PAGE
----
Diary of Charles Francis Adams, volume 3

Saturday 24th.

Monday. 26th.

Sunday 25th. CFA Sunday 25th. CFA
Sunday 25th.

The morning was bright and fair and the air as mild as Summer, so that I enjoyed the day considerably. We all attended Divine Service both in the morning and the afternoon and heard Mr. Whitney preach two Sermons of very indifferent interest. He is a preacher who looks ill suited to his new Pulpit and does not raise the character of the mind in it’s aspirations after good.1

But the most remarkable incident of the day was the first appearance of the Tablet which my Father has caused to be erected to the memory of his Father and Mother. It is very pretty and quite ornamental although in the utmost simplicity. The inscription was written by him, and is chaste and simple, merely recalling the dates and the incidents which made their lives so peculiarly memorable.2 I felt perhaps an undue elation upon seeing it but what is the objection. They earned 56their reward and it is but a humble one after all, and why should not I feel proud that they merited the distinction among men.3

Much of the day was passed in conversation with my father upon subjects of more immediate importance, relating to his affairs, and afterwards in examining his numerous books of which he has a fine Collection. They are selected generally with judgment and to great advantage, being rare and not elsewhere to be obtained. My passion for literature was much increased by the sight of the many books which surrounded me, all of which I felt as if I was anxious to read, and most of which it is more than probable I never shall touch. For what is the life of man and especially of one who has duties of other kinds to perform. All this was a little dull to Abby, especially the refined tone of Conversation of my father which is perhaps a little too literary now for the taste of the present age. My own information is often puzzled by it. But as I am fond of instruction, I like this means of enlarging it. The evening was passed at home. One or two visitors came in, Mr. Beale and Mr. Daniel Greenleaf,4 but they soon left us, and I passed an hour reading Mrs. Thrale’s Correspondence with Dr. Johnson.5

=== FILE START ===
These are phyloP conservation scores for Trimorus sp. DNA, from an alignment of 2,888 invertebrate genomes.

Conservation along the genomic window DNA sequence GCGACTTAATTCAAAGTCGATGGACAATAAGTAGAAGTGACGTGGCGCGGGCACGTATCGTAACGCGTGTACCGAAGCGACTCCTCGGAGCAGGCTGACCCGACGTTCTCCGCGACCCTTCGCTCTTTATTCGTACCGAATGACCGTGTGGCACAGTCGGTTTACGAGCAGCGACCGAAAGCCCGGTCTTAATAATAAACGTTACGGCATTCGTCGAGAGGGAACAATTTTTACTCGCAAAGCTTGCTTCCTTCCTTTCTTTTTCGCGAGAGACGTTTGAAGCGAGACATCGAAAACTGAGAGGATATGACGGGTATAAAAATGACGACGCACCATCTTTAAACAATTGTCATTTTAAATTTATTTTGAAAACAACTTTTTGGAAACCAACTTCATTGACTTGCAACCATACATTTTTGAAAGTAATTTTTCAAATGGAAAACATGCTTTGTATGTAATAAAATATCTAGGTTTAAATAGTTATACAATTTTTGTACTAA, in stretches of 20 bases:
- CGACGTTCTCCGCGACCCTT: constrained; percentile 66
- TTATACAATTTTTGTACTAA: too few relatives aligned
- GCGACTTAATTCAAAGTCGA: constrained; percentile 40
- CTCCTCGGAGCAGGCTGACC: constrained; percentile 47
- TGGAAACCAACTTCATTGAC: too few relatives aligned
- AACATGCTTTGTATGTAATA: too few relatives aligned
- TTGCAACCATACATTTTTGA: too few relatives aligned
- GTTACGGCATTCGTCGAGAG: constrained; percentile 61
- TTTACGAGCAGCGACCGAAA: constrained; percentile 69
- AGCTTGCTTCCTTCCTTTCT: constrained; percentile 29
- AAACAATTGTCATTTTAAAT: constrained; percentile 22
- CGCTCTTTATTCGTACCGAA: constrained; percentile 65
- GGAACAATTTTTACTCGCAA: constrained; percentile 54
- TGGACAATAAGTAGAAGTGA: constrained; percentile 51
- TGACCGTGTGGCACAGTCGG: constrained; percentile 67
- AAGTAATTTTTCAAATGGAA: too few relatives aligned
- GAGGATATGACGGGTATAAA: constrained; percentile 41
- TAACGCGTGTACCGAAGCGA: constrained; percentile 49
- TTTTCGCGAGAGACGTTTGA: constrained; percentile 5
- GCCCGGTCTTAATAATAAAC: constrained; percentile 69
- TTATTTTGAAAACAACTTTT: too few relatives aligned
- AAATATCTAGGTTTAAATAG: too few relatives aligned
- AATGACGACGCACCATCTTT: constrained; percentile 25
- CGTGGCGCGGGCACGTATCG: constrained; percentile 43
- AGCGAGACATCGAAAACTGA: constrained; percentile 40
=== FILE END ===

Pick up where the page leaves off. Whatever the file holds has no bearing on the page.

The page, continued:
On Peter Whitney, minister of the First Church in Quincy since 1800, see vol. 1:157. The pulpit was that in the new stone edifice, in use for almost a year.


JQA had asked for CFA’s and ABA’s presence on the occasion, also the anniversary of the marriage of JA and AA, “as a special favour and if I may presume so far, would put it in the form of a Mandamus, and command you to come ‘Laying all other things aside’” (to CFA, 22 Oct., Adams Papers; JQA, Diary, 25 October). The bust of JA in white marble by Horatio Greenough (vol. 2:400; JQA, Diary, 20 June 1829) and the tablet beneath, on which Alpheus Cary had carved JQA’s tribute to his father and to his mother (vol. 2:399 and entry for 23 Sept., above), had been put into place only on the preceding Thursday. On that day JQA had also had their names carved on the granite stones in the crypt to which their remains had been removed from the churchyard on 1 April 1828 during the construction of the Adams Temple (JQA, Diary, 22 Oct. 1829; Bemis, JQA , 2:187). The tablet and bust are illustrated in Daniel Munro Wilson, The “Chappel of Ease” and Church of Statesmen [Quincy], 1890, facing p. 103; the inscription printed in Bemis, JQA , 2:125 (where the text is incorrect in one particular: the date of AA’s birth given on the tablet is “November 11/22 1744”). See also Portraits of John and Abigail Adams , p. 231–232, 234.


The self-reproach of pride in the erection of the memorial, evident in JQA’s diary as well as here, is the more understandable from the fact that “There are few such monuments existing in this Country, and indeed very few Churches of durable structure, in which they could be placed. There are three in the Stone Chapel at Boston—All of ante or anti-revolutionary personages.” It was after an inspection of these with Cary that JQA decided upon the form the memorial would take, deriving it principally from the monument to the wife and daughter of a colonial governor, William Shirley. (JQA, Diary, 9, 18 July, 22 Oct. 1829.)


George W. Beale (1782–1851) in 1792 had built a house just to the west of the Old House on Adams Street, Quincy. At least two sketches by him, one of the Old House and one of Mount 57Wollaston, survive; see further, vol. 2:151.

Daniel Greenleaf (1762–1853), an apothecary and doctor, had been a Quincy resident since 1797; see vol. 2:153 and NEHGS, Memorial Biographies , 2:34–37.


Hester Lynch (Thrale) Piozzi, Letters to and from Samuel Johnson ..., London, 1786. There is a copy of the 1788 edn. in 2 vols. in MQA.